Glacier Media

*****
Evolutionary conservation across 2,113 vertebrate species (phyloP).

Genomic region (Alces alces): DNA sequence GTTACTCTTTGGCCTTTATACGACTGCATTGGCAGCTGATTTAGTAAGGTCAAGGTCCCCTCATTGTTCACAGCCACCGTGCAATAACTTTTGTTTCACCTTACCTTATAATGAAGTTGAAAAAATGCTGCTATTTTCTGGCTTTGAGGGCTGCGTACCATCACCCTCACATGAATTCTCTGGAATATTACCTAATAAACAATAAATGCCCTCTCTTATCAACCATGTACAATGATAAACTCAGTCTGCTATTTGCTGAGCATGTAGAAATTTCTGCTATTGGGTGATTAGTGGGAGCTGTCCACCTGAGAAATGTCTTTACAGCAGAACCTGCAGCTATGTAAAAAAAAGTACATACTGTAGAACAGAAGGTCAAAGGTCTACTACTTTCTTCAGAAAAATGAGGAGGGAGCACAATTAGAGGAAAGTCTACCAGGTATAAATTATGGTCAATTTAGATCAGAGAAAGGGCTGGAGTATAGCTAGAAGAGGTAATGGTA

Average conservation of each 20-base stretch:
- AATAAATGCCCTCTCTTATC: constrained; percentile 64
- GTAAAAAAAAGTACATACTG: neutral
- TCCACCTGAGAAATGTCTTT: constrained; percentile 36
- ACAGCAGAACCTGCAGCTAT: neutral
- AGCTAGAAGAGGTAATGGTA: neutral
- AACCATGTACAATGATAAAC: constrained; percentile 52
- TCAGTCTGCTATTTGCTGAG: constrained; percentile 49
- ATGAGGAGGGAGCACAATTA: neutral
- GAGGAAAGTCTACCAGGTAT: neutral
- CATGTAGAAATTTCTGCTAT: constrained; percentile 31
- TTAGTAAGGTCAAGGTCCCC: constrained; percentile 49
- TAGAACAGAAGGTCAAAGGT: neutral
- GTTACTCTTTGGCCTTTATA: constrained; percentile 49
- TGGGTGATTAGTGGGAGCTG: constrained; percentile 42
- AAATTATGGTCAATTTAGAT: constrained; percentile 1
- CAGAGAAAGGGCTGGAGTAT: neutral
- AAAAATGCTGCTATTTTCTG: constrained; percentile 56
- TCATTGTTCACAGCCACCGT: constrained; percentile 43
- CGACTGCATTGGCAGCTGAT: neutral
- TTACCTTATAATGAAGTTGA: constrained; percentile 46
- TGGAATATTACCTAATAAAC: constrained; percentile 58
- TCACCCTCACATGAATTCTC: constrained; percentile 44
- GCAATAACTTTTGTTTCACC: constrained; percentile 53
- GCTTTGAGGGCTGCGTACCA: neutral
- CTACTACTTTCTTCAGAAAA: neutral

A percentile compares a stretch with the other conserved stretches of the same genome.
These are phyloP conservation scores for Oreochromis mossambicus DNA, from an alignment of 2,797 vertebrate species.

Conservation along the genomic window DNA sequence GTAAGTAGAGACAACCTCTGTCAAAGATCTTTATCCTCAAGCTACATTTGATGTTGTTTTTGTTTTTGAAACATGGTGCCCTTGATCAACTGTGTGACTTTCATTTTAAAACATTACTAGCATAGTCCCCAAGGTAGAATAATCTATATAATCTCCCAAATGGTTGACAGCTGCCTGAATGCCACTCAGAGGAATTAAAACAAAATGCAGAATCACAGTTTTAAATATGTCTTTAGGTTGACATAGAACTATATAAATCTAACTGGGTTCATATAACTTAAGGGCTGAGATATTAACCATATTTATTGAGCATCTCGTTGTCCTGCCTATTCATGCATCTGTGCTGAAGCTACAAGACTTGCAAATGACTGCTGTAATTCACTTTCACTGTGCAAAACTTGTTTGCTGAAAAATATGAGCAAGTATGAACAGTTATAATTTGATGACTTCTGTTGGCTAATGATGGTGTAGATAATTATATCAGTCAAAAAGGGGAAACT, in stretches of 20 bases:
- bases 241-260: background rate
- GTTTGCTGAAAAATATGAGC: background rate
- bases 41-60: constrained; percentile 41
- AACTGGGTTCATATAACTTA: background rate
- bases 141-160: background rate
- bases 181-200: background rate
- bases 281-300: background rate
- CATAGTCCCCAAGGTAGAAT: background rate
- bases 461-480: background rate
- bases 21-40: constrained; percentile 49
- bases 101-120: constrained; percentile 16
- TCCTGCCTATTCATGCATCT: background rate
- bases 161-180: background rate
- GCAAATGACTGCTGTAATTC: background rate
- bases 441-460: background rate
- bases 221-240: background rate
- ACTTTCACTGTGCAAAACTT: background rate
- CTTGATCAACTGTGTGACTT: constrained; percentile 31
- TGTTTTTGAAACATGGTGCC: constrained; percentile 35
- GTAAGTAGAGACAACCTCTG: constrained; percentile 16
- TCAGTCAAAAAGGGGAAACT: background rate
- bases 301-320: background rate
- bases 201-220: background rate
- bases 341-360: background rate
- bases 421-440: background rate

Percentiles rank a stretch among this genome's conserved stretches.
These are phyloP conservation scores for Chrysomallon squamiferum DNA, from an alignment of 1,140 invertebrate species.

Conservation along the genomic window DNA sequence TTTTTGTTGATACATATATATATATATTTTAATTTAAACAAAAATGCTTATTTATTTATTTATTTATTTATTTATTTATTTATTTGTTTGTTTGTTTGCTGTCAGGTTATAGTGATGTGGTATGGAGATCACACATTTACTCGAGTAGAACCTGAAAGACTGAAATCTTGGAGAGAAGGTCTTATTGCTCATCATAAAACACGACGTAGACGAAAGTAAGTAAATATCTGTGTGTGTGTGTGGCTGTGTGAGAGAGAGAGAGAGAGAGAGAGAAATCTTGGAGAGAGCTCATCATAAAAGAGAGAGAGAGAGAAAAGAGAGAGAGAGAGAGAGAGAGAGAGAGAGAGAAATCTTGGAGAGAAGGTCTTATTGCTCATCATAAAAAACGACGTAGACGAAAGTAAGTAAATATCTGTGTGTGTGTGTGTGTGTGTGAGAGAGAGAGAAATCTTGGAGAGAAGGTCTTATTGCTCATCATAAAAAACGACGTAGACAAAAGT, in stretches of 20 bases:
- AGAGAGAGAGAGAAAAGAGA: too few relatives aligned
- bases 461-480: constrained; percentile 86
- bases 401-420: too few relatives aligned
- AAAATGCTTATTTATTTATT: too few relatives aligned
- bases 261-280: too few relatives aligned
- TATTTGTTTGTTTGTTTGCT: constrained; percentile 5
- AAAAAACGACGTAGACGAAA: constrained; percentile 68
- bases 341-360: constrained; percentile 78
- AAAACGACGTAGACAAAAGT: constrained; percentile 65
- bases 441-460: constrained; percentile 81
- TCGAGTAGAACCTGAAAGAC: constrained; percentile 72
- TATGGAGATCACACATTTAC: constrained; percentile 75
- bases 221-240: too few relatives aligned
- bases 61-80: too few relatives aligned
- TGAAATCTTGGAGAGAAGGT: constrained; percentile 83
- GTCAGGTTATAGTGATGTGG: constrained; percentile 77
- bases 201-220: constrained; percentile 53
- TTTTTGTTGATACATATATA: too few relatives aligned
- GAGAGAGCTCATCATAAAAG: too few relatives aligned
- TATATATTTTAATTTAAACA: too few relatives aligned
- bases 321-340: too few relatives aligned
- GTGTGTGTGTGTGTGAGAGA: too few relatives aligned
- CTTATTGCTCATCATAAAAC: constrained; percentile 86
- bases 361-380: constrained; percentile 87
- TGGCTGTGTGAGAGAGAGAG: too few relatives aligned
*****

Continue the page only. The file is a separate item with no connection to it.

As an American teen, I was militantly opposed to the military draft. That is, until I found myself at the age of 18 at loose ends. Knowing that I was “1A” meant that sooner or later I would get that dreaded letter inviting me to enter military service. So I pre-empted that fate by signing on with the U.S. Army. As a volunteer, I had an option as to the specialized training I might be given. As a new soldier, it was common to ask others how they came to be soldiers. A frequent answer was: “The judge said two years in jail or two years in the army.” The choice was simple. As a soldier, one could expect to learn some skills useful in civilian life, as well as earning a reference. As a prisoner, one also could learn “skills” and a criminal record that would plague one for the rest of his life. I have seen both alternatives in action, first as a common soldier and then as a Canadian prison guard. Believe me, the military is the better choice. A frequent sentence meted out by our local courts is “two years less a day” in custody, invoking a wasted spell in unsavoury company while one earns a permanent record. I believe that we could do well by giving those convicted of minor offense the option of military service to the nation or just plain “serving time.” This option might be welcomed by many as an alternative to a lifetime in and out of prison. James Loughery, Prince George